Minister of Interior Sar Kheng, head the National Road Safety Committee (NRSC), said the draft of new road traffic laws will require all vehicle drivers to be tested for drugs. Drivers who test positive will have their licences revoked.

Sar Kheng announced the policy following a December 28 meeting to review the draft.

“We are all in agreement and support the new law which means drivers will undergo drug testing. The new rules mean that no one will operate a vehicle while under the influence of alcohol or drugs,” he said.

He added that testing conditions would be set by an inter-ministerial Prakas from the Ministry of Interior and the Ministry of Public Works and Transport, following discussions with the National Authority for Combating Drugs (NACD).

He made it clear that as soon as the new law is in effect, all drivers would be tested, especially the operators of heavy vehicles like trucks and buses. These groups were considered an “at risk” group, as the size of their vehicles meant the consequences of an accident were likely to be severe. He noted that there had been several incidences of them returning positive drug tests in the past.

“At risk drivers will be tested in advance of licences being issued. Further details will be provided in due course. Nonetheless, if a driver tests positive for drugs, their licence will be revoked until they can return a negative,” he said.

He hoped that the new law would be sent to the Council of Ministers soon, before being put forward to the National Assembly in the first quarter of 2023.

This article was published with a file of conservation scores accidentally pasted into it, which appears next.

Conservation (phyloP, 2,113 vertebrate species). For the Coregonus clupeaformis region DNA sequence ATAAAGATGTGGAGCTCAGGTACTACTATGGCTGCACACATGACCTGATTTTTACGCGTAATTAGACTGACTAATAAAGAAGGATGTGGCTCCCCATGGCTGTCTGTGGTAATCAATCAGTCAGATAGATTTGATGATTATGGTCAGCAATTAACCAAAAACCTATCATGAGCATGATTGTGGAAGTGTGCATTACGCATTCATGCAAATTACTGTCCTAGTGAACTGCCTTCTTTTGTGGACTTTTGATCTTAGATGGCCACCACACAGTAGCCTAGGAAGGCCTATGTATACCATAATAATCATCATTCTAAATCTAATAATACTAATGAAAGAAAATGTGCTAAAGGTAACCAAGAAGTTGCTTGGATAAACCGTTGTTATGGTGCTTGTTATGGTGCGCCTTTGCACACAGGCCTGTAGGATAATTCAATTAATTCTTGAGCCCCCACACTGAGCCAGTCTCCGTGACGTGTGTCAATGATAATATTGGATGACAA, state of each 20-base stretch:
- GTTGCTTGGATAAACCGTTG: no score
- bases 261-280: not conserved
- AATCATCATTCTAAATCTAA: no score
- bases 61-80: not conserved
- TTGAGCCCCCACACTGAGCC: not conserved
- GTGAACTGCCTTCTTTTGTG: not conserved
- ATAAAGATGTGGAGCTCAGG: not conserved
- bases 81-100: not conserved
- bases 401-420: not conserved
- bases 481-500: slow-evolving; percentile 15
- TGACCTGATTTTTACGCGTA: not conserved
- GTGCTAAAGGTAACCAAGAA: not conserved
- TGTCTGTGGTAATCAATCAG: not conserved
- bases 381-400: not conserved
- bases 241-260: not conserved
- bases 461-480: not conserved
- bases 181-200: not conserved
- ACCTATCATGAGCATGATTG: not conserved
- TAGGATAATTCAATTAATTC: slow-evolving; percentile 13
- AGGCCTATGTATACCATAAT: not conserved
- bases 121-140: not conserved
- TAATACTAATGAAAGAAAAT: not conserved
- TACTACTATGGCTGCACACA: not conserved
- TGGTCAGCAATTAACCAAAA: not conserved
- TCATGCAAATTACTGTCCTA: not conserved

Public works ministry spokesman Heang Sotheayuth told The Post that the draft consisted of 12 chapters and 90 articles, and was designed to respond to the challenges of a growing modern society.

“The participants of the meeting exchanged viewpoints, and discussed wording, phrases and defined terms in the new law. Some legal standards will be revised, while others will be redrawn entirely. We aim to ensure compliance with the law in order to protect the safety of all road users,” he added.

Kim Pagna, country director of the Asia Injury Prevention Foundation (AIP) told The Post he had not received detailed information on the contents of the new laws, so he could not offer his assessment of the changes.

He broadly supported amendments to the status quo, asking that the government consult with relevant parties, including civil society organisations.

“We requested that road traffic law implementation be strengthened when the law was first promulgated in 2015 and offered some adjustments that should be made in 2017. I ask that law enforcement be broad, consistent and enforced day and night in a transparent and equal manner,” he added.

The new draft road traffic law was discussed in 23 meetings before reaching the desk of Sar Kheng, said Touch Chan Kosal, secretary of state at the public works ministry, who participated in the drafting of the law.